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Geriatricians

History

The first great physician was Hippocrates, a Greek who lived almost 2,500 years ago. He developed theories about the practice of medicine and the anatomy of the human body, but Hippocrates is remembered today for a set of medical ethics that continues to influence medical practice. The oath that he administered to his disciples is still administered to physicians about to start practice. His 87 treatises on medicine, known as the Hippocratic Collection, are believed to be the first authoritative record of early medical theory and practice. Hippocratic physicians believed in the theory that health was maintained by a proper balance of four "humors" in the body: blood, phlegm, black bile, and yellow bile.

Since the time of ancient Greece, as you might imagine, there have been many advances in the medical field: the development of organized clinical instruction, vaccinations, sterilization procedures, and instruments such as the stethoscope, to name a few. In addition to these advances, the medical profession also saw the development of specialists, doctors who concentrate their work in specific areas such as surgery, psychiatry, or internal medicine. Geriatricians specialize in working with the elderly. The term geriatrics comes from the Greek terms, geras, meaning old age, and iatrikos, meaning physician.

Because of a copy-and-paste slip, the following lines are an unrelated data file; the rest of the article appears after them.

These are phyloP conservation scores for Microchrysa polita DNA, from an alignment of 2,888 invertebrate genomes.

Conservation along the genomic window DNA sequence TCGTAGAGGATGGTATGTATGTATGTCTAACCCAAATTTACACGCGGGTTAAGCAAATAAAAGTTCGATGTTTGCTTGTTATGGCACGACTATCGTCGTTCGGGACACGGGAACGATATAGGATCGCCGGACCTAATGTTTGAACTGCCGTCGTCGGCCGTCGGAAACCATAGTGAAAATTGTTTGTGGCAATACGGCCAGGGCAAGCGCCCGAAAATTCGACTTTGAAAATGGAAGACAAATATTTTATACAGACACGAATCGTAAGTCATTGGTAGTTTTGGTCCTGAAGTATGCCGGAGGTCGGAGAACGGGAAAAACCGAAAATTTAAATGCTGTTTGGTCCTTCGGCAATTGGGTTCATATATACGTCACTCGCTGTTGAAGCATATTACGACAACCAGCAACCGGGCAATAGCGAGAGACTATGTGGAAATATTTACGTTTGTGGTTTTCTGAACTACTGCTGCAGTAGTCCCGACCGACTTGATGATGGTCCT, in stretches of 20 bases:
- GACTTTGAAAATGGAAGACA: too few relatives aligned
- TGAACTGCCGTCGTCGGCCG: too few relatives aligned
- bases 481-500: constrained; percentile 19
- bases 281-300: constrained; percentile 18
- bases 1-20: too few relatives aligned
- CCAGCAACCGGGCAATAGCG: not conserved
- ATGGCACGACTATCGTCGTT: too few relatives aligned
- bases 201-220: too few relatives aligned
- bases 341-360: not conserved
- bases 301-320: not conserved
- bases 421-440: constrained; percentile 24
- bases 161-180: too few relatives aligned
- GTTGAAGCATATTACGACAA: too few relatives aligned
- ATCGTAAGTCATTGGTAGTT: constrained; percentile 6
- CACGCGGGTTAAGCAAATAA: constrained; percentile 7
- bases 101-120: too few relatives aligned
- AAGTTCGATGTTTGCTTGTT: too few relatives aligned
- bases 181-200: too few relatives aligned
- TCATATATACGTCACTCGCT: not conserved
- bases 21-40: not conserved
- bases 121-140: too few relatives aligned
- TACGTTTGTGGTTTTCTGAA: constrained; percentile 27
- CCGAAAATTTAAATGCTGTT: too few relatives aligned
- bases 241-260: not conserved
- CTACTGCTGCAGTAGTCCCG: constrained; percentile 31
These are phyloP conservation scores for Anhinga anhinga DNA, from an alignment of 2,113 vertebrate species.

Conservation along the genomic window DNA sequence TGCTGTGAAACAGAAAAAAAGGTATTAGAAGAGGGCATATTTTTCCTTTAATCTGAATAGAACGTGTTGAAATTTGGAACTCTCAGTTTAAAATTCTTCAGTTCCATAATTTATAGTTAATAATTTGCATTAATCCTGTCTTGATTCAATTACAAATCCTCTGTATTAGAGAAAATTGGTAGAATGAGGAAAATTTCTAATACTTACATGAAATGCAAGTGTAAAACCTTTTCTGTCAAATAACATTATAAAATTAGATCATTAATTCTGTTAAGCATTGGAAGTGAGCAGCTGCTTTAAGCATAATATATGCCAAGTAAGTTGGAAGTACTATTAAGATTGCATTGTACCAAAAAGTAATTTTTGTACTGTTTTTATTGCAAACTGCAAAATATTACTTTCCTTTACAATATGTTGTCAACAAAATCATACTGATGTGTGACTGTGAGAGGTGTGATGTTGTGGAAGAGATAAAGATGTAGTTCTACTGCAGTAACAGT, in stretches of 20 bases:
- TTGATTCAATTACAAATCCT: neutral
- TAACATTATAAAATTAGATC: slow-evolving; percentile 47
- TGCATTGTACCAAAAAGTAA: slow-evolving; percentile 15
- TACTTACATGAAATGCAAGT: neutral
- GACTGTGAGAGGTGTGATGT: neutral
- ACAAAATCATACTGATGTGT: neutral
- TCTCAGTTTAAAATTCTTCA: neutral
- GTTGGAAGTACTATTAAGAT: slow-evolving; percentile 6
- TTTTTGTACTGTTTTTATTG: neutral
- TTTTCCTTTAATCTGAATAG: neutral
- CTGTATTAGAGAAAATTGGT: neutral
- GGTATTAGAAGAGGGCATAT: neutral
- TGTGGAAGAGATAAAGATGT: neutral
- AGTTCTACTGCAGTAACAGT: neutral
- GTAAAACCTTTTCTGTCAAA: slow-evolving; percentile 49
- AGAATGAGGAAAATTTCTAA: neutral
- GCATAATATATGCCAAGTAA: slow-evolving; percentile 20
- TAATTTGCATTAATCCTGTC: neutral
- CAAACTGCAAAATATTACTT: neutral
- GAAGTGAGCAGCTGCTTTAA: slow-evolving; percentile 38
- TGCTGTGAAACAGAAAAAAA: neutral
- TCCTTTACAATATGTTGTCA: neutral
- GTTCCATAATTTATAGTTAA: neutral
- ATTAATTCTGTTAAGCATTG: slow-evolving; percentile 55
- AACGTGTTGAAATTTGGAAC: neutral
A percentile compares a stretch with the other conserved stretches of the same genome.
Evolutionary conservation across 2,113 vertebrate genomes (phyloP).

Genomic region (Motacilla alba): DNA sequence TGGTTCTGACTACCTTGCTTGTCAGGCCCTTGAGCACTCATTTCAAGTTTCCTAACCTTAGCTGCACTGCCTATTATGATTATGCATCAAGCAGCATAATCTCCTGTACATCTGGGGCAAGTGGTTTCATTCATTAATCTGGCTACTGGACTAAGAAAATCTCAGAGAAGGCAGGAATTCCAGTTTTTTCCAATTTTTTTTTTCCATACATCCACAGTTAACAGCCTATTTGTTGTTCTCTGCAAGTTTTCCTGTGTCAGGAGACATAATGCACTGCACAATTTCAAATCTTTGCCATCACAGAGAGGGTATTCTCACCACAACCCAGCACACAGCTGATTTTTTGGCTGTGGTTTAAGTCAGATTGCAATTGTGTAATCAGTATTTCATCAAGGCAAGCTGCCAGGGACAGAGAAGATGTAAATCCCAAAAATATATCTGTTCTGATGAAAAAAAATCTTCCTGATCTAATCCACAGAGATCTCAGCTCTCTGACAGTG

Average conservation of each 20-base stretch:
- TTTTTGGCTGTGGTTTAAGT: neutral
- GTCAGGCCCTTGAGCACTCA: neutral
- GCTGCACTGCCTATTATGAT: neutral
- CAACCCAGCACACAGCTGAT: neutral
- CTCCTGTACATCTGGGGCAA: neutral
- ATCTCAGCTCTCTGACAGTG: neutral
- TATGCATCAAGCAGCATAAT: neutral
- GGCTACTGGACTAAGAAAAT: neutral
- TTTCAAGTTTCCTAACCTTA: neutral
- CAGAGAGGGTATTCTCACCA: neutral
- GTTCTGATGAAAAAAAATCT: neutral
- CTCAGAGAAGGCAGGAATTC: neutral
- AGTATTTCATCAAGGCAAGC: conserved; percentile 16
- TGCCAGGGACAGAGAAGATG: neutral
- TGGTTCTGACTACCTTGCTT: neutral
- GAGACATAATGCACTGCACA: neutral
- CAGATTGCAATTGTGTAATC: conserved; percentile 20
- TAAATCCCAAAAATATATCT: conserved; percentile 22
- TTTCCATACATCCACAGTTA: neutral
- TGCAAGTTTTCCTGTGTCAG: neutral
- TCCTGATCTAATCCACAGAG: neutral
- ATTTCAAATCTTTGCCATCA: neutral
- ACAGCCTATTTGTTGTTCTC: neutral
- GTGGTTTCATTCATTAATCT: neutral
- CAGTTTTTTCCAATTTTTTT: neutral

Geriatrics has only fairly recently become a popular, needed, and recognized specialty. Formal training in the field is relatively new. One reason for the development of this occupation is that people are now living longer. According to the U.S. Census Bureau, there were 3 million Americans age 65 or over living in 1900, but by 2000 this segment of the population had grown to about 35 million. Nearly 45 million people were age 65 or older as of July 1, 2013. This large (and growing) number of older people has created a demand for specialized services. Geriatricians are doctors who fulfill this demand. As our elderly population continues to grow—the bureau predicts approximately 98.2 million people to be age 65 or over by 2060—geriatricians are faced with unique medical and ethical challenges in the treatment of their patients.

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